Learn about its origins and how it became part of Twitch culture.
Twitch emotes are a great way to stir your chat to participate in streams. They can also be a great way to tempt lurkers out of the shadows. When watching your favourite streamer playing a game, sometimes you’d simply want a message to help add to the atmosphere. That’s where emotes like MonkaW come in.
You may be familiar with MonkaS: a particularly anxious looking, sweating Pepe. MonkaS is another BTTV Twitch Emote, used primarily when the streamer is in an intense or anxious setting.
MonkaW takes that sentiment to the next level. A zoomed-in variant of the MonkaS Pepe, MonkaW is often spammed when a streamer finds themselves in a very intense situation. For instance, when they enter a dark lit hallway and chat foresees that a jumpscare is imminent, it’s not unusual to see a MonkaW spam.
However, unlike MonkaS, MonkaW also tends to be used sarcastically, mocking those streamers who find themselves in a worrying situation. Apart from that, MonkaW is widely regarded as having good natured connotations and it isn’t considered to be particularly controversial.
MonkaW is a member of the Pepe the Frog meme family, being a zoomed-in variant of the MonkaS emote.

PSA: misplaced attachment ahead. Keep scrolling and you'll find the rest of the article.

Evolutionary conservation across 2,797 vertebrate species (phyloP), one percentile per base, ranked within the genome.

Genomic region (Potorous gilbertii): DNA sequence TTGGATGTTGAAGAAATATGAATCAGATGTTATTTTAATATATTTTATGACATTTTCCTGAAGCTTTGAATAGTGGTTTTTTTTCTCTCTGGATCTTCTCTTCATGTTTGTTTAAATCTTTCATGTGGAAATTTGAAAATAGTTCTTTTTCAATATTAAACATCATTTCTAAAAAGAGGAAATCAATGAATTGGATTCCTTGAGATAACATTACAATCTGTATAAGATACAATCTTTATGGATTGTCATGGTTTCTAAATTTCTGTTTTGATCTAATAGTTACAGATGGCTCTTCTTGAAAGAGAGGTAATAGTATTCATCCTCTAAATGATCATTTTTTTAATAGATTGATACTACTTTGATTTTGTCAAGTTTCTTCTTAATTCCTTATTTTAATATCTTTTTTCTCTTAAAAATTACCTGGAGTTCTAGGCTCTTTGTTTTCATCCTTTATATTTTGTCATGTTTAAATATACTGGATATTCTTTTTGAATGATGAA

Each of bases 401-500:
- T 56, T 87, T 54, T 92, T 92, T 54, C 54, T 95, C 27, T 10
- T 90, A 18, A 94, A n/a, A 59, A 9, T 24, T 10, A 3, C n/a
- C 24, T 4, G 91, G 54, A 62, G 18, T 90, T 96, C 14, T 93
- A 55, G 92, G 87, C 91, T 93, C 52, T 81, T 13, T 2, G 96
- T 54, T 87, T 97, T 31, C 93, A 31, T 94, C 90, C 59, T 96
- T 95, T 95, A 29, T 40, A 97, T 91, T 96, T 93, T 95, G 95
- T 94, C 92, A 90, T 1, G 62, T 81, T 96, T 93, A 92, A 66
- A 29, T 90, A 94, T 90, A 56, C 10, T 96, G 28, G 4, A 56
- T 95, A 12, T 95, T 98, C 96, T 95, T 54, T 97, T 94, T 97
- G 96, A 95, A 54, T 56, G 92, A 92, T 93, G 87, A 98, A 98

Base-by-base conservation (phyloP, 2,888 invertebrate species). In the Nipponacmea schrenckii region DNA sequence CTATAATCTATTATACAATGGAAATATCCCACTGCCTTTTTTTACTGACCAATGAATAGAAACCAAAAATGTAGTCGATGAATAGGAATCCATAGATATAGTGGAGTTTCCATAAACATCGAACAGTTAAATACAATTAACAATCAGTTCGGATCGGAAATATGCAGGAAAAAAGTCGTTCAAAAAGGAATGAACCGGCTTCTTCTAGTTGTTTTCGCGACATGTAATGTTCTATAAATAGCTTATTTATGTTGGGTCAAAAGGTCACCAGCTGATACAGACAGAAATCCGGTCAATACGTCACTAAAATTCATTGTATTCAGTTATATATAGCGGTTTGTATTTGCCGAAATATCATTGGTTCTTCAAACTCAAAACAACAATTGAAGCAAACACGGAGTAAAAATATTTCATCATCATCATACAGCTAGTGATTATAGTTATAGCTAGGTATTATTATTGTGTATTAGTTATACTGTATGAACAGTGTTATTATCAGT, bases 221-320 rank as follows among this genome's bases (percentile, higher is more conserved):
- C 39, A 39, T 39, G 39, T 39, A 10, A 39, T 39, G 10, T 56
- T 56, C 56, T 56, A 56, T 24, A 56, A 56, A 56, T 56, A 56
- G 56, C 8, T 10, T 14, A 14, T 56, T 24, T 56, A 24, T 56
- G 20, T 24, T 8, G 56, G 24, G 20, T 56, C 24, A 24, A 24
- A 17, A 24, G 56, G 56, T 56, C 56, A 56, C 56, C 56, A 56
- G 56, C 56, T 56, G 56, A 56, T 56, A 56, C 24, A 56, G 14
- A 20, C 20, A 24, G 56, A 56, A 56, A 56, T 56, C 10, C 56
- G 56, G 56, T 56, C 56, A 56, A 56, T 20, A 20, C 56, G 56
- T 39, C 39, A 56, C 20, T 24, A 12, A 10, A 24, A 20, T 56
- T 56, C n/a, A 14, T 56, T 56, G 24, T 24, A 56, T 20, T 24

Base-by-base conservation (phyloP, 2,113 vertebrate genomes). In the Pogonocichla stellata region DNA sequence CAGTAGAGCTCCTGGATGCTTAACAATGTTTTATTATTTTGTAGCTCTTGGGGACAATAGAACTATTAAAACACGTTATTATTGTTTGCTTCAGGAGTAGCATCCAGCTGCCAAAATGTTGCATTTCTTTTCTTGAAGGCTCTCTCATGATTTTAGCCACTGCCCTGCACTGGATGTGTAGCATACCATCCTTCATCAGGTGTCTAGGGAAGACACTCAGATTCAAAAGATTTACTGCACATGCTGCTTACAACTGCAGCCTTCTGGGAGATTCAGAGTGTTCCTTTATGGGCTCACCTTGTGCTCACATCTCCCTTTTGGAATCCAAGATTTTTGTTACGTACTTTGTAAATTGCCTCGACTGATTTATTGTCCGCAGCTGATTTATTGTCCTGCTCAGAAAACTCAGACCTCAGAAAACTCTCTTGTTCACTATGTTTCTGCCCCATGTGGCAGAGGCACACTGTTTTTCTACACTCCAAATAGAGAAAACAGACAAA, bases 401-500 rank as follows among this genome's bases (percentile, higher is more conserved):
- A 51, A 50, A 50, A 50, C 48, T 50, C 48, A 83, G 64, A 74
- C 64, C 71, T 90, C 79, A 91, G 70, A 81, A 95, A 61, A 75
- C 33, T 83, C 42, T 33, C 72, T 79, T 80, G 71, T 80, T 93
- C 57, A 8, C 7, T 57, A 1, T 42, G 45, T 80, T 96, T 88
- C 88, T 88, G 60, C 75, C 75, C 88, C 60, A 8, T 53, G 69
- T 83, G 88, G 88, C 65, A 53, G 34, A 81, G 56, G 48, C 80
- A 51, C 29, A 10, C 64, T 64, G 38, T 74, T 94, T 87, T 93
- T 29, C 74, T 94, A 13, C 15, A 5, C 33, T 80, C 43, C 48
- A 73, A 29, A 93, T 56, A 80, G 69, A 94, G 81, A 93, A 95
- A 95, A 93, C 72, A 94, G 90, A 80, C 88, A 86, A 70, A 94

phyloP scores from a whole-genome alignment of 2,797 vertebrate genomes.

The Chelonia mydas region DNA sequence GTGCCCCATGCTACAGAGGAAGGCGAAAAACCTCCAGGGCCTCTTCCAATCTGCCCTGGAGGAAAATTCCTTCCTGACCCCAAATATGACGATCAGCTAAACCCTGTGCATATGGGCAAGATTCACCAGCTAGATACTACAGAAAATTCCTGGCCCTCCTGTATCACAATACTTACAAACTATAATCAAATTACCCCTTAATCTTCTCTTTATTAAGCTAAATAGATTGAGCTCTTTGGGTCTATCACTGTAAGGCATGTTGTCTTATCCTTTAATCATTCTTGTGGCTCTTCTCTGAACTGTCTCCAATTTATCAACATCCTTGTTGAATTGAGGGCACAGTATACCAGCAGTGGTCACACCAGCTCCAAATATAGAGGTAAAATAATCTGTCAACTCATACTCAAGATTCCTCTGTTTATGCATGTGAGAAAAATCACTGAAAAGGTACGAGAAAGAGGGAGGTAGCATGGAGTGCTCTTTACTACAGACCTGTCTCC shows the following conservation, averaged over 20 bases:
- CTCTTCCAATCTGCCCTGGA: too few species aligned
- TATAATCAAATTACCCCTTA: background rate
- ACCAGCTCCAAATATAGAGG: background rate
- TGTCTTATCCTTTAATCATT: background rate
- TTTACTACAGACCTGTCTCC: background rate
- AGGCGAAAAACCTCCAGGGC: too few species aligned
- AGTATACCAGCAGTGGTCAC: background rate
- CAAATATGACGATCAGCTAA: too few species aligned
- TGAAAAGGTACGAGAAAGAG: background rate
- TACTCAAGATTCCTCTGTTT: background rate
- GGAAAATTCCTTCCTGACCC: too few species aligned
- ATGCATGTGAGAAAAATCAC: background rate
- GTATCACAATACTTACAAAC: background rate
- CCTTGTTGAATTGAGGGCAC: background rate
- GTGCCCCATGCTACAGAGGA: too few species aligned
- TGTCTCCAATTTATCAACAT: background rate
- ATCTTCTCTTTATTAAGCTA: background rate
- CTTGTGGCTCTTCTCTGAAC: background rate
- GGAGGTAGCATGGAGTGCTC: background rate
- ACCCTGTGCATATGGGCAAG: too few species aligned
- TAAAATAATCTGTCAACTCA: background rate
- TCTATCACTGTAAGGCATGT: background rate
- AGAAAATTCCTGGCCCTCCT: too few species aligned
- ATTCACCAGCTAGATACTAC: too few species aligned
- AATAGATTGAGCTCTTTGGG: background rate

Created in 2005 by Matt Furie, Pepes have come to dominate online meme culture – and Twitch emotes are no exception. Both MonkaS and MonkaW appear to be variants of the Nervous Pepe illustration, which has been linked back all the way to a /lit/ board post on the 16th of July, 2011.
MonkaS, the full scale version of MonkaW, was first uploaded to the Better Twitch TV extension on March 16th, 2016. The title was derived from the uploader’s username, MonkaSenpai. MonkaW is one of 11 main variations of the MonkaS emote, although arguably the least strange. Other favourites include monkaThink and monkaOMEGA.
Because MonkaW is spammed to accompany periods of anxiety, it is used a lot on Twitch. As of October 2019, MonkaW is the 16th most used emote on the platform.